DIY Knitting Design – When You Can’t Find a Pattern That’s Just Right

You may have heard that knitted vests are all the rage these days. I’ve seen quite a number of knitted vests and armless tunics featured in fashion magazines, though I haven’t really seen many in the stores yet. 

Honestly, I haven’t worn a knitted vest since around 1987. Would I wear one again? I just might. If I could find a pattern I liked….

With plenty of yarn at my disposal (my yarn cabinet overflows), I have many yarn options available. The problem? I can’t find a pattern that works. I searched high and low on Ravelry for a free pattern. But everything on offer featured complicated details, the dreaded short rows, or intricate stitching that would ruin my eyesight. The few I liked called for fingerling yarn (too small) or bulky (too large). I just couldn’t find that Goldilocks “just right” pattern.

As I’ve found many times in my knitting life, sometimes it’s just easier to make up your own pattern that works for you. In fact, unless you have EXACTLY the yarn called for in a pattern – which is rare – you might save yourself a lot of time searching through the multitude of patterns on the web by scribbling out your own design.

It’s not that hard to come up with your own design. Here’s my process:

  • Identify a favorite sweater that fits just right. It can be store bought and manufactured.
  • Measure it. Write down the width and the length of the body, along with the dimensions of the arms and the neck.
  • Knit a swatch and determine the gauge. How many stitches to an inch? Multiply the dimensions of the favorite sweater by your gauge, subtracting stitches for neckline, armpits, and so forth. If you’re off, forgive yourself and carry on. 
  • Use your favorite stitches to give your garment some zing. I usually do this as I go.

Do you need pages-long instructions and umpteen books to do DIY Knit Design? Nope. What I find most helpful are bare bones charts for top-down sweaters (telling me how many stitches to increase on top and how many stitches to put on a lifeline for the arms) and a comprehensive stitch dictionary. Here are my current go-to sources:

As a knitter, you have skills. You have the ability to make precisely what you want. Go for it!

Blessings on your DIY Designs, Cindy

Cynthia Coe is the author of The Prayer Shawl Chronicles, a collection of interrelated short stories about knitters and those they meet through knitting and sharing prayer shawls. 

Copyright 2022 Cynthia Coe

New Knitting Books for Summer 2019

Greetings, Knitters! I hope you are having a wonderful summer (or winter, for friends Down Under) and getting in some good knitting time. 

Do you get patterns from knitting books? Personally, I get my patterns from a variety of sources – online patterns sold individually, magazines I pick up in the grocery store, and a handful of go-to and much used knitting books. I know online patterns bought digitally from Ravelry, Etsy, or other websites are all the rage, but believe or not, some good knitting pattern books are still being published (and you can keep them all in one place on your bookshelf).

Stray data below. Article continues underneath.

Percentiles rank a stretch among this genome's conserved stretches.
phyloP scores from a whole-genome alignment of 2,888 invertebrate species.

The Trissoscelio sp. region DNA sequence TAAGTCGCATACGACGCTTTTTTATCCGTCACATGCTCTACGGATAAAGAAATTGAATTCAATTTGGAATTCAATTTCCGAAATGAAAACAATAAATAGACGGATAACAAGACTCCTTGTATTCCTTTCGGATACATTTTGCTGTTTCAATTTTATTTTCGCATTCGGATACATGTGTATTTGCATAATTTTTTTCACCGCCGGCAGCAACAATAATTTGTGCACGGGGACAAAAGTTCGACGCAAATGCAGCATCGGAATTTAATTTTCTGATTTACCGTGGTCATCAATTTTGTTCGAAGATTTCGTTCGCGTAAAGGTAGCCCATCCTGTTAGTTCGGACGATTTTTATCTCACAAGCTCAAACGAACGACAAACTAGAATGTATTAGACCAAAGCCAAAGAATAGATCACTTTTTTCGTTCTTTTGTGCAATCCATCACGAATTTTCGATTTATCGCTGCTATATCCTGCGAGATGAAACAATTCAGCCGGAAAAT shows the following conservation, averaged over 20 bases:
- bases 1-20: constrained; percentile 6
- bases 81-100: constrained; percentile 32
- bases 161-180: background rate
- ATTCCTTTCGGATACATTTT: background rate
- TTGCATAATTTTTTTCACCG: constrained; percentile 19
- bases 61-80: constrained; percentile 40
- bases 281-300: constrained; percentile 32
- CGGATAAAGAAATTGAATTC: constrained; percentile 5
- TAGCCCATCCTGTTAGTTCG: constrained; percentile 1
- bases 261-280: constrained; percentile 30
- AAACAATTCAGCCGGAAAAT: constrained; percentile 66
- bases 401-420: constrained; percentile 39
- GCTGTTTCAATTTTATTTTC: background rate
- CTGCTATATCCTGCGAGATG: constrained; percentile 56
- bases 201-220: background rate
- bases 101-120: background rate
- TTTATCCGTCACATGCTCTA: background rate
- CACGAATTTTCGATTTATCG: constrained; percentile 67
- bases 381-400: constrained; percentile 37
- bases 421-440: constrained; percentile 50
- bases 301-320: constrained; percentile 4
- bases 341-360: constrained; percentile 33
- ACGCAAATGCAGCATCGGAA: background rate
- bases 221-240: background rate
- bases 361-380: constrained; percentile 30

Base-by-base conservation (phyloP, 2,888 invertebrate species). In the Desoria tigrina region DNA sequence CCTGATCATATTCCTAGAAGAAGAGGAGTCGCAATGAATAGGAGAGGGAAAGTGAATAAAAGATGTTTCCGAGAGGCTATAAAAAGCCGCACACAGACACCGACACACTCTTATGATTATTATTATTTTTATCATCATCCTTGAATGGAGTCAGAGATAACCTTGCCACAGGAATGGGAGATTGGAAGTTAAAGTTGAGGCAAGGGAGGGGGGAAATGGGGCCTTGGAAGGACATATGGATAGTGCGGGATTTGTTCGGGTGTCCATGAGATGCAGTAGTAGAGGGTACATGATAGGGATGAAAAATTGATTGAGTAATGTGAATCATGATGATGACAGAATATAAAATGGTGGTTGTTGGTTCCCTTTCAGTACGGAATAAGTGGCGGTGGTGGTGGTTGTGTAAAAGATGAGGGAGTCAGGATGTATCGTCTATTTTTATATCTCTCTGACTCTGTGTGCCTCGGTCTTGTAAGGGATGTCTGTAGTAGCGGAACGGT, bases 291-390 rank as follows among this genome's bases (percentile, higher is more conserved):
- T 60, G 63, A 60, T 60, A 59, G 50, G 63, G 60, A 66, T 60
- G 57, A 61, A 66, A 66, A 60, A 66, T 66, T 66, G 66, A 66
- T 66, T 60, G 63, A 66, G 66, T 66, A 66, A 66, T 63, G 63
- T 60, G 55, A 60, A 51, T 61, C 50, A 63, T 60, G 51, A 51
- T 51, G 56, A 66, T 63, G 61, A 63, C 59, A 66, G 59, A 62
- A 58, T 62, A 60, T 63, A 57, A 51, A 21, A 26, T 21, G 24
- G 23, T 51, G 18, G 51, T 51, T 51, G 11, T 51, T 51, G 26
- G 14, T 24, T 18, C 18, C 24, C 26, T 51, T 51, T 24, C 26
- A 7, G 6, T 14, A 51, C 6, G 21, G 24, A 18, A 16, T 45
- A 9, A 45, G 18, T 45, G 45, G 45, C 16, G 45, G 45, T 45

Sycamore Cove Knitting reviews the new ones in advance of publication and gives you the scoop on what’s new and worthwhile. Here’s what new and just published in knitting books for June-July 2019:

Big Yarn, Beautiful Lace Knits by Barbara Benson. A very nice pattern book for the coming cool weather season. The concept of this book is lace knitting with larger sized needles and bulkier weights. The results? Quicker projects with more intricate, showier designs than you normally see with bulky yarns.

The Art of Circular Yokes by Kerry Bogert. This book of yoke sweater patterns give the advanced knitter plenty to sink her teeth into. The designs are lovely and intricate. Most of them are designed for small needles and fairly fine yarn. These are projects that will take a lot of skill, time, and concentration.

 One Stitch Baby Knits by Val Pierce. This is a nice collection of baby knit patterns. They are intended as “beginner” level patterns, but I would rate them as more “advanced beginner” or even “intermediate” level patterns. This is by a British knitting expert, and I appreciate that she took the trouble to translate some of the British knitting terms into American English. However, many of the yarns listed are those available in Britain; I only recognized one yarn readily available in the U.S.

 A Year of Creativity by Petra Hoeksema, Lidy Nooij, Miriam Catshoek, and Bregje Konings. This books is all about “craft dates” for knitters and other crafty people. The idea is to get friends together, share some snacks, have fun, and everybody makes a craft together. I quite like this idea, and it’s a beautiful book. Coming July 23.

And now time for the shameless plug:

The Prayer Shawl Chronicles by Cynthia Coe: Set in an Episcopal parish in Tennessee, hear the stories of women who knit and donate prayer shawls and the remarkable and remarkable connections with those who receive them. A fairly quick read of short stories, this book is great for taking along on vacation.

Enjoy your Summer Knitting! Cindy

Cynthia Coe is the author of The Prayer Shawl Chronicles: Stories of Unlikely Connections & Unexpected Gifts. Available worldwide exclusively on Amazon and included in Kindle Unlimited. Paperback edition coming very soon.